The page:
Meanwhile over at Morgan Stanley, equity strategist Mike Wilson in commenting on "the rolling bear" sees the selling of stocks as only half done, which going into next year would directionally align with our seeking S&P 2154. Even the Fed itself in a report issued this past Wednesday on private sector debt and the banking system pointed to "...generally elevated [asset prices ... which combined with] An escalation in trade tensions, geopolitical uncertainty, or other adverse shocks could lead to a decline in investor appetite for risks in general ... The resulting drop in asset prices might be particularly large, given that valuations appear elevated relative to historical levels." Recall our p/e for the S&P? Got Gold? Got Silver?
Then back across the pond, derivatives darling Deutsche Bank is under a polizei raid with respect to running money through the wash, whilst ongoing Brexit uncertainty has made "uninvestible" the UK's equity market. And looming through it all is the not so TV-FinMedia-favoured S&P 500 "death cross" because "everybody changes the channel!" Moreover, oh-no say it ain't so, according to a Bloomy opinion piece, "The bitcoin crash is a real currency crisis." Really? A real currency crisis would be of one widely accepted (i.e. not the Venezuela Bolívar) in turn rocketing Gold well higher. Hasn't happened, yet...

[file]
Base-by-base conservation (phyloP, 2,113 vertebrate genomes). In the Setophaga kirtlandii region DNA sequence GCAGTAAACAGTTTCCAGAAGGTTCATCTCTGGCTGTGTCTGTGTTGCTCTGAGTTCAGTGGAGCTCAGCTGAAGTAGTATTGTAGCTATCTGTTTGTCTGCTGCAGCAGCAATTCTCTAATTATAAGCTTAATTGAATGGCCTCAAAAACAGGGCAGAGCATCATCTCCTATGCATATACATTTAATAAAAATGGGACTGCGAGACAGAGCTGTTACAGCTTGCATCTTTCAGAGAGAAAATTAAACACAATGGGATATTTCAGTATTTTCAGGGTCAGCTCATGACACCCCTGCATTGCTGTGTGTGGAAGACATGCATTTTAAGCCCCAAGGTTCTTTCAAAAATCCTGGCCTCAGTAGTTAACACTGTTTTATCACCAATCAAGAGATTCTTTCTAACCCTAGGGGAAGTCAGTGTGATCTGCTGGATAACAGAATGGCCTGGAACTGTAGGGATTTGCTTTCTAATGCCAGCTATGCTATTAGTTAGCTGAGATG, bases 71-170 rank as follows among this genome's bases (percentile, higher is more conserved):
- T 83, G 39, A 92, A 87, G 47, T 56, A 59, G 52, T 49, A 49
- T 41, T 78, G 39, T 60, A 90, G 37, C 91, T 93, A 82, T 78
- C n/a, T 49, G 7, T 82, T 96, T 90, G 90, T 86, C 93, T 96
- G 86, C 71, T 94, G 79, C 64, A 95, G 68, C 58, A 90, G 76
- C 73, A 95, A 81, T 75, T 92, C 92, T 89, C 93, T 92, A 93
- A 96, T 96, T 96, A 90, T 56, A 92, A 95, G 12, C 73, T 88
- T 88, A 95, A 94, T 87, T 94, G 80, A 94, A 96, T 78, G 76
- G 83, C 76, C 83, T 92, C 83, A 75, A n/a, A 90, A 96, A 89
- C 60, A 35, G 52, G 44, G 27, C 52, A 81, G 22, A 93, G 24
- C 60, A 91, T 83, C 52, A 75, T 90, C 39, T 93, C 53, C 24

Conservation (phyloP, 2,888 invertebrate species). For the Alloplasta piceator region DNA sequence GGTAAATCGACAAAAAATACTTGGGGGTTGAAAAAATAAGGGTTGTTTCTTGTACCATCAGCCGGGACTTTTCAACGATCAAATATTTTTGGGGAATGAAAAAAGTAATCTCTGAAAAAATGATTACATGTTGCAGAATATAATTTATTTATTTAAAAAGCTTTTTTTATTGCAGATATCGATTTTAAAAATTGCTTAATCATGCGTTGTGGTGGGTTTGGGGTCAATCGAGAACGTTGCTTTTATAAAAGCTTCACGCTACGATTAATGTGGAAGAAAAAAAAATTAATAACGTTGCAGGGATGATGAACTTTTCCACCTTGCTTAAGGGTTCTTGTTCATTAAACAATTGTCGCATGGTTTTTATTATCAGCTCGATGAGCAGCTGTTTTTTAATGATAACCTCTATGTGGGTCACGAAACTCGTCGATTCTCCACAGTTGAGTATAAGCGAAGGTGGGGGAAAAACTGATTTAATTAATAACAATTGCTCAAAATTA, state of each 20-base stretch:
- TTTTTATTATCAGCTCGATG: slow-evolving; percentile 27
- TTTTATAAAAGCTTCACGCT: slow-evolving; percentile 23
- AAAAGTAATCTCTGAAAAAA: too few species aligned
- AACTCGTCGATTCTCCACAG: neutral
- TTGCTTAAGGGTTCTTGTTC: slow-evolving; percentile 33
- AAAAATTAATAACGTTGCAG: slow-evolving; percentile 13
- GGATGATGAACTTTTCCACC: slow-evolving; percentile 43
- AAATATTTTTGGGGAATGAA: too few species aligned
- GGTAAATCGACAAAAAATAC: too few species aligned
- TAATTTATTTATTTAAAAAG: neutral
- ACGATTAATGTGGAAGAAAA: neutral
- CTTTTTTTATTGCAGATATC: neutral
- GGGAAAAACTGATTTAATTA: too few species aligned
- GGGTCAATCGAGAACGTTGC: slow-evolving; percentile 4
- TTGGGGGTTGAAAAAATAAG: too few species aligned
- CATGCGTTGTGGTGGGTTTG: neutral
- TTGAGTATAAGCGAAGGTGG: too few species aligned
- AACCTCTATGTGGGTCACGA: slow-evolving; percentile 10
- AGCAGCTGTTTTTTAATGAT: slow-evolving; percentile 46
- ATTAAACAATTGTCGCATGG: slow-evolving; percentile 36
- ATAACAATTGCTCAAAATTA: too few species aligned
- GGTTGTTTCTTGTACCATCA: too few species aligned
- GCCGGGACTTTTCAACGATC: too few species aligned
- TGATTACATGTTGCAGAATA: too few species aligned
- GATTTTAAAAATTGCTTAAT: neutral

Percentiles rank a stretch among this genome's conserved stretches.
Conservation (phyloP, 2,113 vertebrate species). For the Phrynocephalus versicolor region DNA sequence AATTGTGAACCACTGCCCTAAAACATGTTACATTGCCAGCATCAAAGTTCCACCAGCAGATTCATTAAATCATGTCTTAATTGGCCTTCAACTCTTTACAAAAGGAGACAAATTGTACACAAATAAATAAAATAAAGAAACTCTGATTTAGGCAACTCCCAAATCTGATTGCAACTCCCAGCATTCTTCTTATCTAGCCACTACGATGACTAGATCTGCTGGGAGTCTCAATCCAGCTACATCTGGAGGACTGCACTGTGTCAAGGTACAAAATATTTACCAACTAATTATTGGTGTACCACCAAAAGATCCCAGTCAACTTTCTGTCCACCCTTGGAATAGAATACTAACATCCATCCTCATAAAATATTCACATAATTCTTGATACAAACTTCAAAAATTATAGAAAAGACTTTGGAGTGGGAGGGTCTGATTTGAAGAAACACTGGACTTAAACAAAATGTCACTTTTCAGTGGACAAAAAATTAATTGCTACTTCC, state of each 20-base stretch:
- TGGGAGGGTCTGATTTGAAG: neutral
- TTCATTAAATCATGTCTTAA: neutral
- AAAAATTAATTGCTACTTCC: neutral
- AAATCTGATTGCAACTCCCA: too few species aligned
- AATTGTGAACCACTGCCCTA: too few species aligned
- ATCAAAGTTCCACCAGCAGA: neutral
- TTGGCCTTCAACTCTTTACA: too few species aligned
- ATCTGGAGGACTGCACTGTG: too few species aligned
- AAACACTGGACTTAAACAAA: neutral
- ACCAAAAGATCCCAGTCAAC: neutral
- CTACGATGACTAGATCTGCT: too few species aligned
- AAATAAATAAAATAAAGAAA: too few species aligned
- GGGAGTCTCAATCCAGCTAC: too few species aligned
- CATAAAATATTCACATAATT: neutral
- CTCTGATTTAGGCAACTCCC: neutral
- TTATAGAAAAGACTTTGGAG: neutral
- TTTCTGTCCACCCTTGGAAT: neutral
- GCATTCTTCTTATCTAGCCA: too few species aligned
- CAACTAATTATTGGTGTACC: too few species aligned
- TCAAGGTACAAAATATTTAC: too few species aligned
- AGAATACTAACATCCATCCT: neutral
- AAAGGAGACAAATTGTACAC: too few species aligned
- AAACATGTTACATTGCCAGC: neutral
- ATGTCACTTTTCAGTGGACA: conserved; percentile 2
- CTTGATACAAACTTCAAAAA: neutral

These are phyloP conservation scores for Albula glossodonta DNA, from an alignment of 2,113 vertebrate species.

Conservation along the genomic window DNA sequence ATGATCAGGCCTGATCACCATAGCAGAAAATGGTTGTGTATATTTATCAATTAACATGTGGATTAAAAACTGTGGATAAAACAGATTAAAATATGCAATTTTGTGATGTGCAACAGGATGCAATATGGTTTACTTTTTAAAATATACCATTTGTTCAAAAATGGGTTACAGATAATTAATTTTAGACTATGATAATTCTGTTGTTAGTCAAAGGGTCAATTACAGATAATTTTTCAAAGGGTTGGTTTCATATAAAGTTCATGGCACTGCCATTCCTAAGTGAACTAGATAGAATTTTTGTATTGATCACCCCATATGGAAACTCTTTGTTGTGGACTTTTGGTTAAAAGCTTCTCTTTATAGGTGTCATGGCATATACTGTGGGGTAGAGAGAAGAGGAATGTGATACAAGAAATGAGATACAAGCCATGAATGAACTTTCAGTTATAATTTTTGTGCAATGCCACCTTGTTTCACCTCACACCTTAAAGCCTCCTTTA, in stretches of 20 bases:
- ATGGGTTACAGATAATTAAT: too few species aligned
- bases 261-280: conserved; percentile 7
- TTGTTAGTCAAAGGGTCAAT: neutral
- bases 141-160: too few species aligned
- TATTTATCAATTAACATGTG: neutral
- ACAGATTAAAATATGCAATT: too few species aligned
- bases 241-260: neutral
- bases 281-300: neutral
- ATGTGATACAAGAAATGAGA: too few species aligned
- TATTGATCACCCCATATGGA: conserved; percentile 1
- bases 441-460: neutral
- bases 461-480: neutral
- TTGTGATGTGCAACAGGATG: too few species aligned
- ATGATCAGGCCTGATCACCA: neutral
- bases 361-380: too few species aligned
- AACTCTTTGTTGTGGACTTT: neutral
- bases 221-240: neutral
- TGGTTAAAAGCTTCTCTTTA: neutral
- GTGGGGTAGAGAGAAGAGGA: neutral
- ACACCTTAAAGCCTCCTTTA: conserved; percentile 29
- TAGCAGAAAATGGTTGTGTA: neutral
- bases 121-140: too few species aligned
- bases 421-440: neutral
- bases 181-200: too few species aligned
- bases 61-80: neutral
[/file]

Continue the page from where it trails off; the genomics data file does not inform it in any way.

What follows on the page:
Let's go to our graphic of the precious metals' daily bars for the past three months along with their "Baby Blues" which depict linear regression trend consistency. Also included -- given their drama -- therein are panels for the S&P 500 ("Spoo") and Oil. Respectively at top-left and top-right, Gold and Silver continue to merely meander, their Baby Blues in both cases indicative of their 21-day trends being flat to down. At bottom-left, the S&P's Baby Blues managed to get back to their 0% axis before keeling over again, suggestive of still lower levels. And then at bottom-right there's Oil: without combing back through 2001 and beyond, doubtless we've never seen such Baby Blues flat-lining for Oil, let alone for any of the other BEGOS Markets. But upon Oil's blue dots crossing above their -80% axis, the then already rising price ought have further to run. Something for which to watch:
For their respective 10-day Market Profiles we also show these same four BEGOS components as follows, denoted with their trading prices of highest volume. Again: narrow ranges are the order of the day for Gold and Silver (upper half), whilst vast are the ranges for the S&P and Oil (lower half):
In closing, month's end wouldn't so be without our Gold Structure chart of price's monthly bars from 2011's All-Time High-to-date. Here they are with so much overhead strata, seemingly eternally, waiting to be recovered:
So there all 'tis. Eleven months gone in 2018, with Gold indeed hardly in heaven. And speaking of the yellow metal, do you know -- according to the numbering employed by the International Union of Pure and Applied Chemistry -- that Group Eleven ("11") in their Periodic Table of the Elements consists of Gold, Silver and Copper? A fourth element they've thrown in to round out that valued bunch is something called Roentgenium of which neither have we heard nor can pronounce. So keep it simple with just one syllable: keep with Gold!